Two years ago, Bumbershoot was at a crossroads: Facing declining attendance and running in the red, did the homegrown nonprofit festival want to keep trying to compete on a national stage with huge festivals like Bonnaroo and Coachella—to which it had been compared in the press—or was it time for a managed retreat?
“We were being told ‘You guys are on a roll. Go for it,’ ” Reel One Executive Director Jon Stone says of the bigger-is-better logic that had driven the festival in flusher times. “We thought for a while that that was where we ought to go.”
But to swim with the big boys, organizers of the 42-year-old festival knew they would need to keep bringing in A-list talent—performers who could be relied upon to attract 20,000 people to Memorial Stadium—and in turn keep raising ticket prices to pay for it.
“We had to ask ourselves, do we want to go for it, or do we want to be a truly local, regional art festival?” Stone says.
By the way he frames that question, you can guess which direction organizers chose.
While the changes instituted in 2011 were many, none drew as much attention as moving the festival’s mainstage from the “20,000 and change” capacity Memorial Stadium to the 11,000-capacity KeyArena.
The generous spin on this move was that using the smaller venue took pressure off organizers to spend a huge amount to convert the stadium into a temporary rock venue, and then more to hire major acts to fill it. Not only did the freed-up cash help keep ticket prices to the once-free festival in check, this generous view goes, but it also allowed Bumbershoot to bring in a wider variety of quality acts that better reflects the balkanization of post-MTV music fandom.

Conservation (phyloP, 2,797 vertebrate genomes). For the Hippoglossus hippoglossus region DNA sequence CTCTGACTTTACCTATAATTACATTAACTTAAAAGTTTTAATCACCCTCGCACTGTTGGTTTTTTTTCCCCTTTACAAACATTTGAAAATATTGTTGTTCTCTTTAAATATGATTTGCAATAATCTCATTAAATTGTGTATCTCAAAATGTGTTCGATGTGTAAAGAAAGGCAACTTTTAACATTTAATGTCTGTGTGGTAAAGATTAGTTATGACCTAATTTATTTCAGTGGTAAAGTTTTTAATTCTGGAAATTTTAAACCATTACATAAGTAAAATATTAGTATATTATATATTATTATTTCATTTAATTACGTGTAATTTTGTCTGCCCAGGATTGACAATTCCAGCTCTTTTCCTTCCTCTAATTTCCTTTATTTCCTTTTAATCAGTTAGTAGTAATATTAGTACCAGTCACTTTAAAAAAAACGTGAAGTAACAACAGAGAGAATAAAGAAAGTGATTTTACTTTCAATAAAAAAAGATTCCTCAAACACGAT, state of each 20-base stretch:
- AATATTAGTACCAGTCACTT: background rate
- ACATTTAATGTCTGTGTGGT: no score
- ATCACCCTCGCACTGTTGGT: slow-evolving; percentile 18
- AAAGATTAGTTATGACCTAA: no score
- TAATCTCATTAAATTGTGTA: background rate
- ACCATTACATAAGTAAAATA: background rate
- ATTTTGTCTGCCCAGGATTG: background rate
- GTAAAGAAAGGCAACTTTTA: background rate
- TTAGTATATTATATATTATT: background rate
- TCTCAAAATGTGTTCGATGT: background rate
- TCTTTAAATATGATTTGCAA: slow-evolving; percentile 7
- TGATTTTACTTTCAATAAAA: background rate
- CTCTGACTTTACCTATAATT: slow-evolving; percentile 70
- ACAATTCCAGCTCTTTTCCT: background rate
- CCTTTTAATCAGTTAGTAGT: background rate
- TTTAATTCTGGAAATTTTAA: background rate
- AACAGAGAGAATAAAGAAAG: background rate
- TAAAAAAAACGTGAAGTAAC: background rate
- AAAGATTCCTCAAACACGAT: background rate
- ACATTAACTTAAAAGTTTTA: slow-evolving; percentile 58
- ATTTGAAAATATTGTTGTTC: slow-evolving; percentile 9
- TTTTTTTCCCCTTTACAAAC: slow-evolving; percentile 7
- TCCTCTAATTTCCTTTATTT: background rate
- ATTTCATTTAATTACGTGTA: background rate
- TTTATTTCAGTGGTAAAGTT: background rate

The less generous spin is that the move represented the concession by organizers that the festival would never again see the attendance levels of the heady ’90s. “Memorial Stadium became a full-on mainstage at a time when the attendance was at its peak,” Stone says. “It was insane back then; you needed a place to put all those people. . . . The world has become a very different place since then.”
Attendance dropped every year between 2008 and 2011; the festival operated at a loss in 2009 and 2010. In 2011 it “nearly broke even,” according to Aubrey Bergauer, senior director of community engagement.
But Bumbershoot 2012 saw a 10 percent increase in audience size (115,000 attended) and operated in the black. This year has seen the strongest advance sales of the last five years. All this is being read by organizers as a sign that the public approves of the change in mainstages, and everything else that came with it.
“It’s clear to us now that we have reconnected and re-established a conversation with our audience,” Stone says. “We know who our audience is.”
KeyArena is a finicky venue, to put it kindly. Sunny rockers Best Coast sounded godawful in the cavernous, dark arena during their afternoon set last year; Skrillex’s sensory-overloading dub-circus, on the other hand, was mind-blowing. The limited floor capacity can make it appear as though there’s plenty of room for more fans, if only the security guards would lighten up and let people down there. This harebrained logic led a very stupid group of M83 fans to rush the floor last year, putting themselves and security guards in real danger (nobody got hurt). But then again, teenagers stormed the floor at Memorial Stadium too.
“KeyArena is not a perfect venue. Memorial Stadium was not a perfect venue,” Stone says. “When we were using Memorial Stadium, our number-one complaint was the mainstage: ‘The sound quality is bad.’ ‘You can’t see the band.’ Now our number-one complaint is KeyArena.”
Stone says the festival is working with Arena staff (it’s a city-owned property, so the City of Seattle gets to determine who those staff are) to improve customer service there, and he says the lines will be better managed. He’s also looking forward to the day that a new Seattle Center concert venue is constructed under the Century 21 Master Plan, which would sit where Memorial Stadium now is and finally provide Bumbershoot with a large concert space actually built for music.
But for now, he says, given all the factors, the festival is happy to use what it’s got. “KeyArena has its strengths and its flaws,” he says, “but KeyArena is the best option.”